It was decision day at UConn, regarding the NBA draft. The Huskies got some good news on Friday, and some bad news.
DeAndre Daniels, who played the best basketball of his career during UConn’s run to the national championship, had decided to leave college on that highest of notes. Rather than stay for his senior season, Daniels will enter the NBA draft, as first reported by Yahoo! Sports and later confirmed by Daniels on Twitter.
“I just felt like this was the right time for me,” Daniels said in a statement later released by the school. “I sat down with my family and we discussed it and everyone agreed, but the final decision was still mine and it was hard. I had a great career at UConn and I wouldn’t change it for the world, and to go out on top like we did makes it even better.”
However, the good news for UConn fans: Ryan Boatright will return for his senior season, UConn announced.
So Daniels and senior Shabazz Napier are UConn’s players to watch as the June 26 draft. Napier’s stock appears to be rising and he could picked by the middle of the first round.
The 6-foot-9, 195-pound Daniels’ stock probably rose, too, during the NCAA Tournament, maybe to first-round caliber. He averaged 16.7 points and 7.2 rebounds during the six games, shooting 48 percent from the floor, and much of it was against top competition. He had 20 points and 10 rebounds against Florida, the overall No.1 seed, in the Huskies’ 63-53 win in the semifinals. Overall he shot 46.9 percent from the floor and 78.7 from the free throw line. He was second on the team in rebounds with 228, trailing only Napier (234), a 6-1 guard. Daniels averaged 6.0 rebounds.
“DeAndre has made an enormous contribution to the success we have enjoyed at UConn, both on the court and in the classroom,” UConn coach Kevin Ollie said. “Besides being an outstanding basketball player, he is a quality young man. We wholeheartedly support the decision he has made and wish him nothing but success as he moves ahead with his basketball career. He will always be part of our UConn family.”
Daniels, a sociology major, intends to finish his studies and earn his degree during the summers, UConn said. It is important for UConn’s Academics Progress Rate score that Daniels complete the spring semester satisfactorily.
He has long been considered the best long-term NBA prospect at UConn, but his thin build and inconsistency, and occasional lapses into passive play, led to mixed reviews among industry sources about where he might go in the draft. Scouts and analysts who have spoken to The Courant in recent weeks have indicated Daniels, 22, will likely be drafted, though it might be early-to-mid second round.
Daniels played 99 games at UConn, starting 80, averaging 23.8 minutes, 9.6 points and 4.6 rebounds. He finished strong in both his sophomore and junior seasons but never became the consistent double-digit rebounder the Huskies’ envisioned. He was at his best when playing angry, aggressively.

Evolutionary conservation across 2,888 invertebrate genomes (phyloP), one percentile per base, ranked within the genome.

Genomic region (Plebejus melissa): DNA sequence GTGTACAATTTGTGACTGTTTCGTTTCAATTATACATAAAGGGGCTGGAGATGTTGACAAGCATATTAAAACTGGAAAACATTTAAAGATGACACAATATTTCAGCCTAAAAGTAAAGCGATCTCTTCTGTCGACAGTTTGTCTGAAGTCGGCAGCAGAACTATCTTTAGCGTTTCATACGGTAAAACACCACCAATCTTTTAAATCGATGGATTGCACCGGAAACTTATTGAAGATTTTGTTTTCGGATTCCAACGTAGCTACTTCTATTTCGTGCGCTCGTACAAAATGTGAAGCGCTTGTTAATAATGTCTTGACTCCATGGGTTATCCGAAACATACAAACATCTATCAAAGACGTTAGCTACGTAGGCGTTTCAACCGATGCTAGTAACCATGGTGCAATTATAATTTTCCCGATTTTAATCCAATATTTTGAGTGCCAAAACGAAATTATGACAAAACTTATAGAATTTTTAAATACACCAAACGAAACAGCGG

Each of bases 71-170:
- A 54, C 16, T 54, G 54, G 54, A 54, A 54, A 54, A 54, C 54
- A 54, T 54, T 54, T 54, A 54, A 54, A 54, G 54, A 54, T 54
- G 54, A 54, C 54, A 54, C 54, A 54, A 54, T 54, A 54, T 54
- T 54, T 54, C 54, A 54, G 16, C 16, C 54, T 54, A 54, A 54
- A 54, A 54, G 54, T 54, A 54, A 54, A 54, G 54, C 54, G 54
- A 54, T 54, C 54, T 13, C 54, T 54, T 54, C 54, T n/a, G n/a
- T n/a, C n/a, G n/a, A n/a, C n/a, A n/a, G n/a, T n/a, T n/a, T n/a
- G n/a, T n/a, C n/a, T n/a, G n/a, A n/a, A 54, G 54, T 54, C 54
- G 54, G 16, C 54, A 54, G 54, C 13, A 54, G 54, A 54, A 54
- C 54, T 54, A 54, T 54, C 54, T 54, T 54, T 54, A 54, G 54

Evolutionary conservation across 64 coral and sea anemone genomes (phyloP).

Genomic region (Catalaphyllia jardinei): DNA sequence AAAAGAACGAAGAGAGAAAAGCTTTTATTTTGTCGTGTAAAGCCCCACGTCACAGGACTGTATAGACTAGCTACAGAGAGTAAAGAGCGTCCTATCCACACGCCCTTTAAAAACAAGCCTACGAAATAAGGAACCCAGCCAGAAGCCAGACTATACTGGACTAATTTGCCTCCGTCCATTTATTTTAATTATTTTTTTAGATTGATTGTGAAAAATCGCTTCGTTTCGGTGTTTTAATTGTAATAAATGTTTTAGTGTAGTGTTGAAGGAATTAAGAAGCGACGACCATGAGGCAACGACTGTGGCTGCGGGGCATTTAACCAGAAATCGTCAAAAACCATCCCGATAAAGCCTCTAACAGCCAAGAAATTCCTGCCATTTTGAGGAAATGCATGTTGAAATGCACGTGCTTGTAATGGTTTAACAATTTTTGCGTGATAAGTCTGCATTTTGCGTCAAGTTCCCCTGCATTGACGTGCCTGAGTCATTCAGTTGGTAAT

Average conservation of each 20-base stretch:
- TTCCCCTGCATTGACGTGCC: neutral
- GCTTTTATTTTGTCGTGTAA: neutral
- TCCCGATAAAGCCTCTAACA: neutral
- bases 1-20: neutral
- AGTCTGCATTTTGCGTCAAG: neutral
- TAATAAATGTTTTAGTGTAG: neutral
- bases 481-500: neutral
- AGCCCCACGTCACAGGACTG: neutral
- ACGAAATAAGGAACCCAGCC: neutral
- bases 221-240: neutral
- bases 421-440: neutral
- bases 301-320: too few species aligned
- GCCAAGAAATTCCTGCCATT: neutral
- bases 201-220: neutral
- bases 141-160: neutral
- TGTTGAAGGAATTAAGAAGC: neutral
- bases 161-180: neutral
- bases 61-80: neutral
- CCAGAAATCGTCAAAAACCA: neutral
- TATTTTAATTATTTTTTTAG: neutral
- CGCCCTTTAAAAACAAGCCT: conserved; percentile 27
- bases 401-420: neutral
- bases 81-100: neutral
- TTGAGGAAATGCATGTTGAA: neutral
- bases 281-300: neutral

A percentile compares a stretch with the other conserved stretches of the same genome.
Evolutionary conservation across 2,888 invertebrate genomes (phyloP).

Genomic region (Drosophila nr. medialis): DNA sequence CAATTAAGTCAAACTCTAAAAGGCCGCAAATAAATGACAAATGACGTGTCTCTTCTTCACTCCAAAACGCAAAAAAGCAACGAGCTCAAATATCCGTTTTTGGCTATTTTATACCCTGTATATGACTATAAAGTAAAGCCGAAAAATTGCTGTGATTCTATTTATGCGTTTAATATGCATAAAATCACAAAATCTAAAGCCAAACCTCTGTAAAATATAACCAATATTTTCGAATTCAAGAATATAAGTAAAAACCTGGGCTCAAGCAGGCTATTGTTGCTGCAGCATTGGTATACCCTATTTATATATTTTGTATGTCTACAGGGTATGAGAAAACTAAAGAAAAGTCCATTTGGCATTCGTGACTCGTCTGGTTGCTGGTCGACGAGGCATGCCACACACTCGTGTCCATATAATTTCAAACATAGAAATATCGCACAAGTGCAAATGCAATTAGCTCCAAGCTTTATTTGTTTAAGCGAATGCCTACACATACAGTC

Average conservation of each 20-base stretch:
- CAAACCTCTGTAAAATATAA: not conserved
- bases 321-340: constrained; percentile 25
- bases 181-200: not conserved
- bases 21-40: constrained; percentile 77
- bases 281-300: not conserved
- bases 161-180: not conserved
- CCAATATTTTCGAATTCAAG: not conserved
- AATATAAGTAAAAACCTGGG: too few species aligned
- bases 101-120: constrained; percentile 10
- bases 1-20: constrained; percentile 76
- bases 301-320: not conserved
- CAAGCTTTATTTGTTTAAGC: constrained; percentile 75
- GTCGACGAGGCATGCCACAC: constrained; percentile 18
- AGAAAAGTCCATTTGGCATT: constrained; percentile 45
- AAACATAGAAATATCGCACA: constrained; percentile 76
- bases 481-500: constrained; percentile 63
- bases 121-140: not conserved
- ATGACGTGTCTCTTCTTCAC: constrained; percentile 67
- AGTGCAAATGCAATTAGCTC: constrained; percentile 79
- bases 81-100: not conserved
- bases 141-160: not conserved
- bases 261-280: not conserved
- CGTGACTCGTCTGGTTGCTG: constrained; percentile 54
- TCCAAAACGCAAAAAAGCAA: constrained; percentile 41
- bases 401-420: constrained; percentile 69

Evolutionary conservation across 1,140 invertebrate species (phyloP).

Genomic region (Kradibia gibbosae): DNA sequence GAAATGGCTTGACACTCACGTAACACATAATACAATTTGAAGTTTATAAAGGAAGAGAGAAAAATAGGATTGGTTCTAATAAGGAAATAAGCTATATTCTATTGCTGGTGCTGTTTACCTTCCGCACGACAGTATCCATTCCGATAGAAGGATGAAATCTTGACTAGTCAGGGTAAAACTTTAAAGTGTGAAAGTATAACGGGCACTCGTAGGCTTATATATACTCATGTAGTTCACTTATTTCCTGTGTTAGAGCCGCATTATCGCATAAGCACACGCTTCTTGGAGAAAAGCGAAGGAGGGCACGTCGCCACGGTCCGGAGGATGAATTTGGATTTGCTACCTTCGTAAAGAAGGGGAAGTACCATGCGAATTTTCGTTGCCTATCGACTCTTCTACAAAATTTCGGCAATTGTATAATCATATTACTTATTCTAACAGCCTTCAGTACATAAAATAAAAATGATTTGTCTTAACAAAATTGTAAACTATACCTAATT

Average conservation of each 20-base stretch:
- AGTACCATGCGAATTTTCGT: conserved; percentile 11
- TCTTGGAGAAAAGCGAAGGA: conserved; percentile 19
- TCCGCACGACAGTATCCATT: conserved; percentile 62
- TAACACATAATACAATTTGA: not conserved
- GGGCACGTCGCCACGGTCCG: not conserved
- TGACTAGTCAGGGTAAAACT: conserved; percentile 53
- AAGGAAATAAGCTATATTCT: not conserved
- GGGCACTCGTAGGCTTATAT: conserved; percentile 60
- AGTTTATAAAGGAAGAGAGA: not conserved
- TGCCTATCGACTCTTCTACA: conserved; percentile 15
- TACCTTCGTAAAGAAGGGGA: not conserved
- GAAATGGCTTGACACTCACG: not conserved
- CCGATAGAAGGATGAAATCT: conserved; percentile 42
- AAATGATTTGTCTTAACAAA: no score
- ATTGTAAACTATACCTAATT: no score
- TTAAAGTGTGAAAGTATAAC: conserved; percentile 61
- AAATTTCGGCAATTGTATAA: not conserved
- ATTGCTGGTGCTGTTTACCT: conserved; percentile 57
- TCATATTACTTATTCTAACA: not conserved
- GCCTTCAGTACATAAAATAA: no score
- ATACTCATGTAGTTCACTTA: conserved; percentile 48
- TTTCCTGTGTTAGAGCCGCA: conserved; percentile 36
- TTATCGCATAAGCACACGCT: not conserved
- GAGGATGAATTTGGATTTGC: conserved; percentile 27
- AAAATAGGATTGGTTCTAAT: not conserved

Boatright, 6-0, 168, also a junior, considered the professional market each of the past two years. Boatright made a strong impression with his defense in the NCAA Tournament. A year at point guard, running the team without Napier, could benefit Boatright, 21. It will be his team now.
“I couldn’t be happier that Ryan will be back with us next season,” Ollie said. “Not only for his terrific basketball talents, but to provide tremendous senior leadership for us, both on and off the court. The growth and maturity he has shown throughout his career has been wonderful and I expect that to continue as he works toward his degree.”
During the Final Four Boatright said “patience is a virtue” and that a lot of players make the mistake of coming out early and “getting stuck in Europe or the D-League.” At the parade in Hartford after UConn won, Boatright said it was moments like this that “make you want to stay and do it again.” Like Daniels and Omar Calhoun, he did not make the trip to Fenway Park with the team on Tuesday, but extended his Easter stay at home in Chicago with his family.
Boatright has played in 94 games, averaging 33 minutes and 12.7 points. He has 362 assists and 134 steals.
College players have until Sunday night to enter the draft. If they do not hire an agent, they can withdraw and return to school as late as June 16.
The Huskies will be loaded in the backcourt, with Boatright returning as a senior and Terrence Samuel, who played an increasingly important role late last season, returning as a sophomore. Rodney Purvis, an elite recruit who transferred from N.C. State, will be eligible to play next season and Sam Cassell Jr., son of the longtime NBA point guard, is also coming after two years in junior college.
At the shooting guard/small forward wing position, the Huskies will have Omar Calhoun, looking to come back from a difficult sophomore year, and expect to have highly regarded freshman Daniel Hamilton.
Daniels usually played power forward, where his speed and range were often difficult for burlier, more prototypical power forwards to guard. The Huskies will have sophomore Kentan Facey, who did not play much as a freshman, and possibly incoming freshman Rakim Lubin, who has not yet signed, at that spot, with Amida Brimah and Phil Nolan returning for the other frontcourt spot.
Through the years, 15 previous players have left UConn before their eligibility ran out and 14 were drafted in the first round (Khalid El-Amin is the exception, going in the second round), 13 lottery picks, including Andre Drummond and Jeremy Lamb in 2012.
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